As electric power becomes more widespread, novel workarounds to minimize range anxiety are becoming more common. From fast charging to fuel cells, eking more mileage out of batteries will be crucial if electric cars are to win over devotees of gas and diesel. German company Sono Motors plans on using solar panels to solve the problem, with its compact Sion commuter.
The original Fisker Karma dipped its toe into the waters of solar charging, using a small panel in the roof to charge ancillary systems, and the new Karma Revero can draw around 1.5 mi (2.4 km) from the sun. But neither embraced the idea of solar charging like Sono, which has fitted mono-cystalline silicon cells to the roof, bonnet, boot and sides of the car. The company claims owners will get around 30 km (18.6 mi) of range from the sun over the course of an average day.
Sick of Ads?
More than 700 New Atlas Plus subscribers read our newsletter and website without ads.
Join them for just US$19 a year.More Information
The solar cells are covered with an 8 mm (0.31 in) layer of polycarbonate, and total surface area is 7.5 square meters (80.7 square feet).
Sono says it's actually being conservative with the 30 km estimate. According to the company, it is technically possible that the car's 349 total cells, producing a peak 1,144 W at 22 percent efficiency, are enough to provide 65 km (40.4 mi) of range.
Although it might be technically possible, there are of course some rather obvious drawbacks to using solar panels to try to provide a meaningful range boost. For one, parking a car in the city means you're surrounded by buildings and shadows. You're also likely to be parked next to somebody else, which means their regular cars might block or steal your sunlight. So as noble as the concept is, we're not sure how effectively it translates to the real world.
The Sion can can be charged like a regular electric car. Urban models use a 14.4 kWh battery for a maximum range of 120 km (74 mi), and the more expensive Extender uses a 30 kWh battery for 250 km (155 mi) of silent running.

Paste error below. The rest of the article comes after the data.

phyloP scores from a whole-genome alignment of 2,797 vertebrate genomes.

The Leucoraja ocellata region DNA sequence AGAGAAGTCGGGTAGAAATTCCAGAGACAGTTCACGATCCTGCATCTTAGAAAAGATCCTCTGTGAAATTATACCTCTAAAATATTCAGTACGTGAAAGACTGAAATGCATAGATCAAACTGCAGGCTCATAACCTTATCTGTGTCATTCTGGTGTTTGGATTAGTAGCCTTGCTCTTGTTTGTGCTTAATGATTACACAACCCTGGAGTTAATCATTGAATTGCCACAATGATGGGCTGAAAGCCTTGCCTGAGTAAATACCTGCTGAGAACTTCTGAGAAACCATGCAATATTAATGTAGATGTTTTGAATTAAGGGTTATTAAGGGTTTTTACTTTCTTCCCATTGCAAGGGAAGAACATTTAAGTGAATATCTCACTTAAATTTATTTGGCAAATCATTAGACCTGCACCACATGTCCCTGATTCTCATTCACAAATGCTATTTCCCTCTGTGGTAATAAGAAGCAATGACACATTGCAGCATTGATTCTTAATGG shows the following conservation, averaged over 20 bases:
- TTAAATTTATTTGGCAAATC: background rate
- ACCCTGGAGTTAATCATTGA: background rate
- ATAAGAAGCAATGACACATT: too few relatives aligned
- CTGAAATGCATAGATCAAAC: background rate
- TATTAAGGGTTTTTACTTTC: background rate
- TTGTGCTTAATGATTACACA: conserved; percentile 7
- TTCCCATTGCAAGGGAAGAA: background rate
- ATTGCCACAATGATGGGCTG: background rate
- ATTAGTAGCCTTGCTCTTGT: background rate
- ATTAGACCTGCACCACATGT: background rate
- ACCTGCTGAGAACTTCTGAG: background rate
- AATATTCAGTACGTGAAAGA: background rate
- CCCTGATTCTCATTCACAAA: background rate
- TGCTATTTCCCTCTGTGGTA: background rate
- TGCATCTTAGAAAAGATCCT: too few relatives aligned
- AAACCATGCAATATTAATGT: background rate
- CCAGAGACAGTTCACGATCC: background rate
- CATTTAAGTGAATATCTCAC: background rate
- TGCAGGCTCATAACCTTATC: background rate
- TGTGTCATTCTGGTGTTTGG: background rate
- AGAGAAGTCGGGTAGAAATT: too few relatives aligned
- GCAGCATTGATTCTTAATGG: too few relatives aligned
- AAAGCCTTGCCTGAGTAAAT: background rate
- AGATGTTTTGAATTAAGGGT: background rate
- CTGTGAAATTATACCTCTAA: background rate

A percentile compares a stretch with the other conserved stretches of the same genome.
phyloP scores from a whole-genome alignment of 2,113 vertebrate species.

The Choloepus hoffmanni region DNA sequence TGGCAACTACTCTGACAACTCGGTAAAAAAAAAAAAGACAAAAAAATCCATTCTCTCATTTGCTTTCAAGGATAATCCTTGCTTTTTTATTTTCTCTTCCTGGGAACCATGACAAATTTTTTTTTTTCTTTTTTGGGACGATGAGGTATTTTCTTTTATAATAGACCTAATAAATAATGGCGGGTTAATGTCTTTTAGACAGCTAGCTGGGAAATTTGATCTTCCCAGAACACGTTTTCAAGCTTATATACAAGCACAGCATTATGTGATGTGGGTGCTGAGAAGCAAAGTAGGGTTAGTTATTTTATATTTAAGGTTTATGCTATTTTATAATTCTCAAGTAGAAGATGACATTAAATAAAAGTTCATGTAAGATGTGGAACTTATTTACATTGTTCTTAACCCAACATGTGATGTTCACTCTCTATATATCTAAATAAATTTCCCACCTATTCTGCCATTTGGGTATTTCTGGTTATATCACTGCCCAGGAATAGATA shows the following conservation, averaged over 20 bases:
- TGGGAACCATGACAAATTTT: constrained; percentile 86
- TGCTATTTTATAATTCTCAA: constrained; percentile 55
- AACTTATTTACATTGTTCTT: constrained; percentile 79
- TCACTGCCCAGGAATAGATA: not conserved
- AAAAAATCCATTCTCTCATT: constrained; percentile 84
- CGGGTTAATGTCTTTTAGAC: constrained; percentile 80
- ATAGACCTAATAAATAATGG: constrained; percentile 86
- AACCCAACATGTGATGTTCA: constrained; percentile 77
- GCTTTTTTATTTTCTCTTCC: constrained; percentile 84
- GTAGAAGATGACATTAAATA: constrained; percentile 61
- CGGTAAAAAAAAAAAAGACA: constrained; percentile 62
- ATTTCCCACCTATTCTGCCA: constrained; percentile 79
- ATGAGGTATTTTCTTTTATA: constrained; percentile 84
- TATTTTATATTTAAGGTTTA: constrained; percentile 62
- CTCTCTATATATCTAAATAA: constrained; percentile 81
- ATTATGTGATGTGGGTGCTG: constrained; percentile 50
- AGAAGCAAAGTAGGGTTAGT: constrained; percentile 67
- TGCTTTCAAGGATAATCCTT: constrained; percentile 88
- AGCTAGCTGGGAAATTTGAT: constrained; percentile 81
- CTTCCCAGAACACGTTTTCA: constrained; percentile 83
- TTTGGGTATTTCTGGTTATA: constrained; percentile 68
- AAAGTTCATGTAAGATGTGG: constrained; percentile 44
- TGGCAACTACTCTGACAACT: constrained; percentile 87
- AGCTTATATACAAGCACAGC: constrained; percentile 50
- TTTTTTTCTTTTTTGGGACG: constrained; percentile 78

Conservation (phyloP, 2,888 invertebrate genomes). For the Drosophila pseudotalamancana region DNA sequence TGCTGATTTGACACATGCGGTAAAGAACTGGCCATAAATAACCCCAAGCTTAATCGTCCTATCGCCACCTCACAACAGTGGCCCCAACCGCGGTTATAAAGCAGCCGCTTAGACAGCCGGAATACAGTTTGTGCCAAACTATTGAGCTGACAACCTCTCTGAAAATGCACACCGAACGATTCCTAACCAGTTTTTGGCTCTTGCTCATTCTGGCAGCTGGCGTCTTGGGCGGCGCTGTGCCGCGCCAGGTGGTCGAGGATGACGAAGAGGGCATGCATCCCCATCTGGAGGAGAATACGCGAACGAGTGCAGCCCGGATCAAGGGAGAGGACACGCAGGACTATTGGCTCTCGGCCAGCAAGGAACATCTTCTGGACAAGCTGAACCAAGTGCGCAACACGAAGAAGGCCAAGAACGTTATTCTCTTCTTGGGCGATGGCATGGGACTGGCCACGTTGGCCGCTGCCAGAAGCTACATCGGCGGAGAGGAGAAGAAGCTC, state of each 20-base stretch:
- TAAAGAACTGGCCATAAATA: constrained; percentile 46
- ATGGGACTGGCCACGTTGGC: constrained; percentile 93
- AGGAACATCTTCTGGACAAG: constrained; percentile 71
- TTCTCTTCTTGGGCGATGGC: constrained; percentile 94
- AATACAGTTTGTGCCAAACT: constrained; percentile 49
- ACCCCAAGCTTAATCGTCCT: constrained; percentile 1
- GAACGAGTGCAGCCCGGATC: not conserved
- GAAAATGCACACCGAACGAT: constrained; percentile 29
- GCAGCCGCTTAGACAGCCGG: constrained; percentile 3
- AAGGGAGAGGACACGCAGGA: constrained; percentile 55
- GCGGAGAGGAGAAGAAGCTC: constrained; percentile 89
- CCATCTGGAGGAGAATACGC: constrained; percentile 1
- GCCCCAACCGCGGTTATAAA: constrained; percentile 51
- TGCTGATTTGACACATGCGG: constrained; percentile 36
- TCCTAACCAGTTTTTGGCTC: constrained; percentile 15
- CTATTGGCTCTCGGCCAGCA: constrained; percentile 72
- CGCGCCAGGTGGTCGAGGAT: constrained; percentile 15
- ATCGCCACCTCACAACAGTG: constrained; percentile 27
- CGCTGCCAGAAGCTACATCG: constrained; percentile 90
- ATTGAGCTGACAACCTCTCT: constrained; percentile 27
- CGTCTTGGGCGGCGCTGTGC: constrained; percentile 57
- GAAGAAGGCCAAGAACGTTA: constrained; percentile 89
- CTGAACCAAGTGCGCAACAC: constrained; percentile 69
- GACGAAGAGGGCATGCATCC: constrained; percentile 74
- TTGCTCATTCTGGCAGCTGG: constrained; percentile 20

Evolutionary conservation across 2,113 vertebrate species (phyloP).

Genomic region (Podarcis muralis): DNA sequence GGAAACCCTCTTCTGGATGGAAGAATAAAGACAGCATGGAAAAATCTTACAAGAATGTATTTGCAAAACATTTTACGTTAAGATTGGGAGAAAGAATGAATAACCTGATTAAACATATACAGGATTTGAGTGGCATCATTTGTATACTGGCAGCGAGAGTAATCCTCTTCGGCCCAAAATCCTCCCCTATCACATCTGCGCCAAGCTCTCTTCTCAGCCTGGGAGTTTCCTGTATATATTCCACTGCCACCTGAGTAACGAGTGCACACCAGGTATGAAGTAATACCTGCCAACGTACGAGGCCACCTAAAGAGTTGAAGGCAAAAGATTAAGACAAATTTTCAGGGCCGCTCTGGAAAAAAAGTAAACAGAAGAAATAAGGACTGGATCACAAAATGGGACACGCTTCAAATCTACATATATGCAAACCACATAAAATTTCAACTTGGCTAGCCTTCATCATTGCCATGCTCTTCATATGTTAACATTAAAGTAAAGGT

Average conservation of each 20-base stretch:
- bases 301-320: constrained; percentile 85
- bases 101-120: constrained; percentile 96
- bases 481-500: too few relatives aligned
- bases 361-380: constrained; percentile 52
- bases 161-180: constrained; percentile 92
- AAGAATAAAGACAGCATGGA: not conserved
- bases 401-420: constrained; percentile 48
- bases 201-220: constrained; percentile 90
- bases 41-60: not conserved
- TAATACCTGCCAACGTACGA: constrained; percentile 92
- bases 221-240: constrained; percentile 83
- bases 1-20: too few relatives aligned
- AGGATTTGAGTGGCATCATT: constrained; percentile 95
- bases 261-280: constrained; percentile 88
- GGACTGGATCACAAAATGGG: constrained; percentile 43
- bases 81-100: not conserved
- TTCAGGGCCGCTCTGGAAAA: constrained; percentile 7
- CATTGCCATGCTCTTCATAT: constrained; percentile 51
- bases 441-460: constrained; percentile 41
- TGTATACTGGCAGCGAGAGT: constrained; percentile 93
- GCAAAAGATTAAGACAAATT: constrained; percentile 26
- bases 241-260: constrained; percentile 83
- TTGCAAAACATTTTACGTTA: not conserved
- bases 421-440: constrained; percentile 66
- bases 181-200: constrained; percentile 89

Both models can be charged to 80 percent in just half an hour, or topped up more slowly using a regular wall socket. The 50 kW motor can take the car up to 140 km/h (87 mph), which should be more than enough for most inner-city and suburban commuters.
When it's not being driven, the Sion doesn't need to just sit and do nothing. Instead, the battery can be used to power fridges and phones at campsites. According to Sono, the solar panels provide enough charge to mean running camp on the car's battery won't stop you from making it home.
Funky solar panels make the exterior of the car look a bit different, and the company uses moss - yes, moss – to do the same thing inside. According to Sono, this acts as a natural air filter, soaking up fine dust particles and regulating humidity. Meanwhile, a 10-inch touchscreen wirelessly mimics the driver's phone, handling climate control and infotainment.
Because there's no transmission tunnel running through the middle of car, there's room for a third central seat up front, making this a six-seat microbus.
The team at Sono Motors has surpassed its Indiegogo funding goal, and is now pushing to put the Sion into production. Should it see the light of day, the Urban is expected to cost around €12,000 (US$13,500), and the Extender will be worth around €16,000 ($18,000). All things being equal, deliveries will kick off in 2018 - not all that far away, considering there's no pictures of a working Sion in action yet, only renders.
You can check out the Sono pitch video below.